Tuesday, 2 February 2016

Angry Puffin/Ptarmigan Rebel Dramaturgy: The Dumb Waiter

Performed by two Glasgow actors who take on the roles of London killers Ben and Gus, this real time one act play is considered one of the finest of Pinter's plays. Indeed, it is often described as "distilled Pinter". 

It is a dark comedy, with hidden meanings, at once light and frivolous, yet laced with real Pinter menace and is a must-see for all lovers of post war modern theatre. 

Performed by Victor Bruce Biddulph and Shaun McCue, this production follows from their last success with Flying With Crows which ran in August 2015. 

Websters Theatre is a great venue for this traditionally set play, and is located conveniently opposite Kelvinbridge Underground on Great Western Road. There are only three performances to catch, starting on 19th February 2016. Tickets only available online.

What was the inspiration for this performance?
We fell in love with Pinter. He was an actor, and wrote his plays for actors and the audience. This play has entertainment values but it is also one of the deepest plays ever written. It is distilled Pinter. Like Beckett, it speaks to the actor.

How did you go about gathering the team for it?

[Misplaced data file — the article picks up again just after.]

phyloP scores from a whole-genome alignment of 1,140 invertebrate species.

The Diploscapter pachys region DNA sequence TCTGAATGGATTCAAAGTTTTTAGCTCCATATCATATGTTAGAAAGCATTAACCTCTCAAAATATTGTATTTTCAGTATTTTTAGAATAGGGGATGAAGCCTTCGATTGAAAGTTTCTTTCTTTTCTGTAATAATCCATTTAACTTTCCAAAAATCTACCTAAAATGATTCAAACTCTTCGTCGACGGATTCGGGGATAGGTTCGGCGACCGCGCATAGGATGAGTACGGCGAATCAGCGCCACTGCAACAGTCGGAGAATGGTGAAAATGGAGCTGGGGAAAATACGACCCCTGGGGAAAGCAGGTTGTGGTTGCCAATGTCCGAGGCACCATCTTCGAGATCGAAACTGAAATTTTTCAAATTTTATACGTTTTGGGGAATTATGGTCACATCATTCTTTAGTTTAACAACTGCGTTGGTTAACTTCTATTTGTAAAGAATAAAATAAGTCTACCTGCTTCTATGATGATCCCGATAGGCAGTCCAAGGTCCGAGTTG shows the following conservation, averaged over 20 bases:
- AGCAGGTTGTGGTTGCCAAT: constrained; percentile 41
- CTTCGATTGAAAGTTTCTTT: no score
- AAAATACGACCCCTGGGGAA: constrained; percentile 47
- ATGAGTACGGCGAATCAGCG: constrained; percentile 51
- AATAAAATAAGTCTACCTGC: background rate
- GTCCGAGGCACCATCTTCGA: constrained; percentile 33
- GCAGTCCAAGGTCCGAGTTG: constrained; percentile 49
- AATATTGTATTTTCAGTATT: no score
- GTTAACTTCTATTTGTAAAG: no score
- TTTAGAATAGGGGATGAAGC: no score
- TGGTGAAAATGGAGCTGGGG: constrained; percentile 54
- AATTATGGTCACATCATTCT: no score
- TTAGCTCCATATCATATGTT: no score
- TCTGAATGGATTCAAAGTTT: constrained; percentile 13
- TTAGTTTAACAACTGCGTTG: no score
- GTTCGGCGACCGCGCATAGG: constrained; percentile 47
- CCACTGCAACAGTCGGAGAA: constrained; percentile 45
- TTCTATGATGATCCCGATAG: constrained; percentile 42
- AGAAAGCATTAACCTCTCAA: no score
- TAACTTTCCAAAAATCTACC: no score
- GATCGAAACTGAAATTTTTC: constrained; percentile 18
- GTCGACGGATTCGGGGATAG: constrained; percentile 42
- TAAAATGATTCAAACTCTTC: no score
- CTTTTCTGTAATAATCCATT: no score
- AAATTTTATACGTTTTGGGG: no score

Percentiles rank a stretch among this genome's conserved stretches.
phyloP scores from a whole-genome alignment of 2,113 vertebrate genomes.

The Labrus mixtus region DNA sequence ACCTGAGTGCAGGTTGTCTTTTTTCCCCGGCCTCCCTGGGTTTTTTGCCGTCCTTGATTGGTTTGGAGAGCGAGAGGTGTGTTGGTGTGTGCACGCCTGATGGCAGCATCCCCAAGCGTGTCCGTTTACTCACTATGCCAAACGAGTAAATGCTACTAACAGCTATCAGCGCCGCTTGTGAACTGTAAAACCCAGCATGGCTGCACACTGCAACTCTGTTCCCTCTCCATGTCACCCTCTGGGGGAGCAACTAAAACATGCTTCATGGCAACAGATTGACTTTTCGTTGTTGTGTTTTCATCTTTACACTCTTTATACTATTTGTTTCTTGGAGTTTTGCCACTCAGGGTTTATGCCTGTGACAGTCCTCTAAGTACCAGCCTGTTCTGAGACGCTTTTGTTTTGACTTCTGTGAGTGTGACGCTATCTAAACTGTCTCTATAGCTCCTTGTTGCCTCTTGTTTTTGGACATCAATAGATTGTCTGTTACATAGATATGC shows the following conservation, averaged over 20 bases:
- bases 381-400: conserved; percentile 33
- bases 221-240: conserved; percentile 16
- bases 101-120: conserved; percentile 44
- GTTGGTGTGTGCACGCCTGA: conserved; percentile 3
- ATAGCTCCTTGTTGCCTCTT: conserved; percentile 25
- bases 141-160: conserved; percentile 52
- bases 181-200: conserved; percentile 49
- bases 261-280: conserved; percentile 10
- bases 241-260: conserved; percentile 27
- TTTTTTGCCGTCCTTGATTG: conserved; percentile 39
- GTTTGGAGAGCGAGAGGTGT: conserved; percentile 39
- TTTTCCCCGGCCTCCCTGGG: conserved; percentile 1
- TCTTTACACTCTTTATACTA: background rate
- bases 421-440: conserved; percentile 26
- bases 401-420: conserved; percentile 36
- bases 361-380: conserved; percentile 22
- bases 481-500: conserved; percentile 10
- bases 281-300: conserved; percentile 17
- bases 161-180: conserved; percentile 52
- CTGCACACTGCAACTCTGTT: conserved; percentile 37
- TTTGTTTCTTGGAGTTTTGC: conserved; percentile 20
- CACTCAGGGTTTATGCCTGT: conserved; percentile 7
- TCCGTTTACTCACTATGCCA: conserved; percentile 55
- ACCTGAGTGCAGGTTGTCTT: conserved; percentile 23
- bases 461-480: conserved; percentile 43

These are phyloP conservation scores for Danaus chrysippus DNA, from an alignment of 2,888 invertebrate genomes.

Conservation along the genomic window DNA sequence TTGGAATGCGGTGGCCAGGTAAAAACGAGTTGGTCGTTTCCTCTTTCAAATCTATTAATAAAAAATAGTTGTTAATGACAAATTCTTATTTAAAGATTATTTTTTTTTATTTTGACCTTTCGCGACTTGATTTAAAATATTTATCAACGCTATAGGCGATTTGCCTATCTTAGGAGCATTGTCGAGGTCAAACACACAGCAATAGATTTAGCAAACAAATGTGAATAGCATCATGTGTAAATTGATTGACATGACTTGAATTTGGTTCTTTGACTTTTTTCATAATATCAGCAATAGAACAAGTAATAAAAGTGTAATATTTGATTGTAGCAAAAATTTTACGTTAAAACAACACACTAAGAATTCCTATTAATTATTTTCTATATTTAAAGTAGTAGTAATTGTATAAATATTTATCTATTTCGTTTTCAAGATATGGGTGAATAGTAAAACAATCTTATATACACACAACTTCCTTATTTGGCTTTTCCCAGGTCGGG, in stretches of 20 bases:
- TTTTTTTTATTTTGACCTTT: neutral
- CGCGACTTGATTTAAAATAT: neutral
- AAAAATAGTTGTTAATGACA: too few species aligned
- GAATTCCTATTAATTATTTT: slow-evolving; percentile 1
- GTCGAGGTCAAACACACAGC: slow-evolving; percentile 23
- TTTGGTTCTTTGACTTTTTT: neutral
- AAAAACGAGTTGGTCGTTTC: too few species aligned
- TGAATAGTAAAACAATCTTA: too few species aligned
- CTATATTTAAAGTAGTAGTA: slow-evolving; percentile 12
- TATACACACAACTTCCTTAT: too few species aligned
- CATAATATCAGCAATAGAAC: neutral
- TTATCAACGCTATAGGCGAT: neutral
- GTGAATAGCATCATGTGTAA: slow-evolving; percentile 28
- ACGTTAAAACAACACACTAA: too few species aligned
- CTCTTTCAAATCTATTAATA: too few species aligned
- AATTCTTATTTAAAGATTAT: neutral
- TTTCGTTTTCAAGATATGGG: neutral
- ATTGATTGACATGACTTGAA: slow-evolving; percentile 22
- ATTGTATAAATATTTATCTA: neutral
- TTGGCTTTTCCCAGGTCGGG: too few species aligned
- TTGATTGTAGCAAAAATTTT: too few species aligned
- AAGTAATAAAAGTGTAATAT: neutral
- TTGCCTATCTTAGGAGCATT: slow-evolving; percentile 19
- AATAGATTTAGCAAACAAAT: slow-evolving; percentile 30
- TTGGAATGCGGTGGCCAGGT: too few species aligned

We always worked together. After we met we started working immediately. We all share a mutual love for the theatre, therefore we were all drawn together.

How did you become interested in making performance?
We have took different paths to come to the same realisation: that the stage is the best place for anyone who wants to be working as an actor.

Was your process typical of the way that you make a performance?
We start from the beginning: we know nothing. We continually remind ourselves that there is always more to know and we work hard to find out what we don't know, and then present what we know.

What do you hope that the audience will experience?
We hope the audience will experience Pinter's work as Pinter intended. We can only do our best, then the audience tells us if we have managed to interpret and show believable human beings in the world Harold Pinter created.

What strategies did you consider towards shaping this audience experience?
We hate this question. To our mind, this is a bureaucrat question. We don't think this way. We don't develop strategies to "shape the audience experience".

Do you see your work within any particular tradition?

Yes, we do. We - like Pinter, like Chekhov, like Beckett - love theatre and Art. It is Art and theatre we serve.

Are there any other questions that might help me to understand the meaning of dramaturgy for you in your work?

Ask yourself why anyone writes a play. Ask yourself why people go to see plays, why Art is important, why the loss of Art is a disaster. Ask yourself why the heart beats.

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